The public health crisis of opioid epidemic that has hit the United States seems to be worsening. Opioid overdose deaths are still on the rise across all demographic categories in the United States, as revealed in the latest report by the Centers for Disease Control and Prevention (CDC). After examining data on fatal overdoses from 31 states, including District of Columbia, the researchers found that from 2014 to 2015, drug overdose deaths increased by 11.4 percent, claiming 52,404 lives in 2015, including 33,091 opioid-related fatalities. The numbers increased in 2016 with 63,632 drug overdose deaths, including 42,249 opioid cases. The reported increase in drug overdose cases was primarily due to an increase in deaths involving synthetic opioids, heroin, cocaine, prescription opioids as well as psychostimulants.
In 2015-16, opioid-related deaths affected both men and women, but men aged 25-44 years were affected the most due to synthetic opioids. Whites were found to be the most likely ethnic group to die from a drug overdose but the biggest change was reported among blacks (56.1 percent). As per the report, some states like Ohio (32.9 deaths per 100,000 people), New Hampshire (35.8 deaths per 100,000 people) and West Virginia (43.4 deaths per 100,000 people) struggled most with high death rates.
Need for multifaceted, collaborative public health and safety approach
In an earlier report released this month, the CDC reported an increase in emergency department (ED) visits of about 30 percent from July 2016 to September 2017. The report also highlighted the need of medication-assisted treatment (MAT) to prevent repeated overdoses in opioid use disorders (OUDs). As per the CDC, ED data provides warning signals for health departments to identify overdoses cases quickly and devise response strategies.
Given the scale of the opioid epidemic, experts at the CDC have demanded the need for immediate action and suggested a series of recommendations – increasing access to treatment for OUDs, greater access to naloxone (opioid antagonist), safe prescribing practices, faster access to data to understand emerging threats in local communities and devise tailor-made programs to resolve those issues, among others. The report also recommended support for law enforcement strategies to reduce illicit drug supply.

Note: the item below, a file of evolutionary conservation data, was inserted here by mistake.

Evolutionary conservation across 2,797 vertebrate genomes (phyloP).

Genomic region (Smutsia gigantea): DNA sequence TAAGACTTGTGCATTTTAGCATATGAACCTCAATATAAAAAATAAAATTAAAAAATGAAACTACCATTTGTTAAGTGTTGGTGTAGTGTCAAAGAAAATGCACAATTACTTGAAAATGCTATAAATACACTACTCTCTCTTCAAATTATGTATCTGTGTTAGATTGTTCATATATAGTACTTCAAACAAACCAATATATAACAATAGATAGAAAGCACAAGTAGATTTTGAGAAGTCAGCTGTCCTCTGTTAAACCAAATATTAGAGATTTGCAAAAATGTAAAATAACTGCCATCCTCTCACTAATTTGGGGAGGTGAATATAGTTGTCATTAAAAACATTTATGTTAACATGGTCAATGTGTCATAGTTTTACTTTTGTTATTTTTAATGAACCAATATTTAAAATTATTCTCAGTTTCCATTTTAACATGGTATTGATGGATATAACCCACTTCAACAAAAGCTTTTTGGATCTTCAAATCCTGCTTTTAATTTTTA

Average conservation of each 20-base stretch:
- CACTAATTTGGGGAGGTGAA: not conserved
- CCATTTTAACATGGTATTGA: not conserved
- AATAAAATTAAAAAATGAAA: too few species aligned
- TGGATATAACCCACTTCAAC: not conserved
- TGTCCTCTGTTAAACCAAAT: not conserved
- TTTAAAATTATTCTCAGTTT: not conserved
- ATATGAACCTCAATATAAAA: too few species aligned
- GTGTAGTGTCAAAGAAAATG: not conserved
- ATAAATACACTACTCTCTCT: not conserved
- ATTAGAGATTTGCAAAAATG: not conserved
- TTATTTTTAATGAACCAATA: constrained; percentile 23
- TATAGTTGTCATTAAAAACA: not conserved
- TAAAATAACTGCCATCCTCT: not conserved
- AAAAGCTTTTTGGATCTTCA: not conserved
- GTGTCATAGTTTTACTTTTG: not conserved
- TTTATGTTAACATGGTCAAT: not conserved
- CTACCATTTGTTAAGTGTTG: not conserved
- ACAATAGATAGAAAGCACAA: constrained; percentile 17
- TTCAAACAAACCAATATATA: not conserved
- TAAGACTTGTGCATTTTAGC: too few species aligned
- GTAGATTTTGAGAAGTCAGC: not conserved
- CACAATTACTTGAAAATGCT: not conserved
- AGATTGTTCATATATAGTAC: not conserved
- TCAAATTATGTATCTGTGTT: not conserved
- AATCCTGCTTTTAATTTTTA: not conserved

Opioids are used to treat moderate to severe pain, including pain associated with an injury, after a surgical procedure or chronic back pain. However, owing to their addictive nature and euphoria-generating properties, opioids are more prone to misuse and abuse. On an average, 115 Americans die every day from an opioid overdose. Opioid misuse has also contributed to an increase in health care costs, loss of productivity, rise in addiction treatments and increase in criminal justice activities.
Treatment for opioid addiction
A leading drug addiction treatment facility, Sovereign Health offers customized and therapeutic behavioral programs in a safe, peaceful and trigger-free environment. Treatment for cocaine addiction at our facilities combines detox with various behavioral and recreational therapies. Our experts also impart necessary life skills to help patients adapt to normal life post treatment completion.
For more information on our treatment programs offered at our state-of-the-art cocaine rehab centers located in different parts of the country, call our 24/7 helpline number and speak to our admission specialists. You can even chat online with our representatives for further assistance.
Get the latest news on program developments, behavioral health news and company announcements